Note: This is an archived Handbook entry from 2012.
|Dates & Locations:|| |
This subject has the following teaching availabilities in 2012:Semester 2, Parkville - Taught on campus.
Timetable can be viewed here. For information about these dates, click here.
|Time Commitment:||Contact Hours: Lectures 2 hours 2 x weekly; Tutorial 1 hour 1 x weekly |
Total Time Commitment:
Study Period Commencement:
Semester 1, Semester 2
Study Period Commencement:
VCE Maths Methods 3/4
|Recommended Background Knowledge:||None|
|Non Allowed Subjects:||None|
|Core Participation Requirements:||
For the purposes of considering requests for Reasonable Adjustments under the Disability Standards for Education (Cwth 2005), and Students Experiencing Academic Disadvantage Policy, academic requirements for this subject are articulated in the Subject Description, Subject Objectives, Generic Skills and Assessment Requirements of this entry.
The University is dedicated to provide support to those with special requirements. Further details on the disability support scheme can be found at the Disability Liaison Unit website: http://www.services.unimelb.edu.au/disability/
CoordinatorMr Jim Georgiou
A major portion of the general public has aspirations for home ownership and this continues to drive the residential market in Australia. This subject provides an introduction to residential and multi-unit residential low rise construction systems with an emphasis on materials selection, usage and construction methods. The various structural systems and design concepts currently in use are incorporated and interlinked into all the topics, which include an introduction to footing, floor, wall and roof framing systems and their compliance with Australian Standard Codes. The structural considerations include the analysis of loads, load paths, lateral stability, timber column and beam design for strength and stiffness, and general beam behaviour and statics analysis. The issue of materials technology, its application and performance are incorporated throughout the lecture series leading to an awareness of building pathology and maintenance. The subject also provides an introduction to residential services.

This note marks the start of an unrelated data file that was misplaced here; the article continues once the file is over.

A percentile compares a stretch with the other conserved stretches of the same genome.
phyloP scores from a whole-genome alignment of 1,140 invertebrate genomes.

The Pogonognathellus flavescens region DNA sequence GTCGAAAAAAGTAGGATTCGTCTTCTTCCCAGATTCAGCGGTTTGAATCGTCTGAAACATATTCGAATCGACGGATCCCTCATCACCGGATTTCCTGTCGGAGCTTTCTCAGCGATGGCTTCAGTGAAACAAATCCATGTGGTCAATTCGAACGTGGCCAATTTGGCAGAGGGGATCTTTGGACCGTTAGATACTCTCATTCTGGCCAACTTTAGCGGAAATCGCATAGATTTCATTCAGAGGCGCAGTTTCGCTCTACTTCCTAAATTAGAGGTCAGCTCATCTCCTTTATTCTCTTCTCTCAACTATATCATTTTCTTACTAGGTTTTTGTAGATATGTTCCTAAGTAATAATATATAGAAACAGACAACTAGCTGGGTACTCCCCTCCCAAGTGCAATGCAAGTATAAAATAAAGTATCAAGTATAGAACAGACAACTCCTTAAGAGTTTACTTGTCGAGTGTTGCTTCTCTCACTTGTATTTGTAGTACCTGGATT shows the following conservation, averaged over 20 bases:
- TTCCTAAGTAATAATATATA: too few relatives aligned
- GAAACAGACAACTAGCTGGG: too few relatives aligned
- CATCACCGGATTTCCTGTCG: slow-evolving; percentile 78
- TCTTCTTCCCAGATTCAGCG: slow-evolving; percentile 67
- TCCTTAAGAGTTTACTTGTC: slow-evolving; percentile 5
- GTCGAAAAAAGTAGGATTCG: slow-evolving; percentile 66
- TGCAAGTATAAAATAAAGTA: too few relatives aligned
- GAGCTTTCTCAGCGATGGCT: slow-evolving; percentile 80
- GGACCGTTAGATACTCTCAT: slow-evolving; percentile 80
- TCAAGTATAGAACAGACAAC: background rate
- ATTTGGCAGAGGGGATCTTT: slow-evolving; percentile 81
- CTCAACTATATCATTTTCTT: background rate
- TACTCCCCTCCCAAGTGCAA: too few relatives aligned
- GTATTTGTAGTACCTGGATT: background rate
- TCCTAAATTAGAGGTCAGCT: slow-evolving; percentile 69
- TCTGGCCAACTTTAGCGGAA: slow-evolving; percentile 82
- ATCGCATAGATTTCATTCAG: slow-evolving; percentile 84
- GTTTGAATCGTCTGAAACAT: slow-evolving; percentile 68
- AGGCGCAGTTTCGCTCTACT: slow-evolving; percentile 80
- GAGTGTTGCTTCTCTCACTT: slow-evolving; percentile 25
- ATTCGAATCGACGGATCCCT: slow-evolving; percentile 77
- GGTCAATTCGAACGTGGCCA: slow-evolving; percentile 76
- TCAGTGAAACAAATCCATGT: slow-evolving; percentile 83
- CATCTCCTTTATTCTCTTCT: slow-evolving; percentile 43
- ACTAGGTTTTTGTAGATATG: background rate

On completion of this subject students should be able to:
Regardless of assignment results, a minimum mark of 40% has to be achieved in the exam to pass this subject.
|Prescribed Texts:|| |
Coursework notes available.
R. Barry (1999), The Construction of Buildings, Vol. 1, Ed. 7, Wiley-Blackwell.
A. Hanaor (1998), Principles of Structures, Wiley-Blackwell.
G. Wilkie (2003), Building Your Own Home, New Holland.
|Breadth Options:|| |
This subject potentially can be taken as a breadth subject component for the following courses:
You should visit learn more about breadth subjects and read the breadth requirements for your degree, and should discuss your choice with your student adviser, before deciding on your subjects.
|Fees Information:||Subject EFTSL, Level, Discipline & Census Date|
Construction major |
Environments Discipline subjects
Restrictions for Breadth Options within the Bachelor of Environments - relating to specific majors
|Related Breadth Track(s):||
Construction Technologies and Principles
Introduction to Construction
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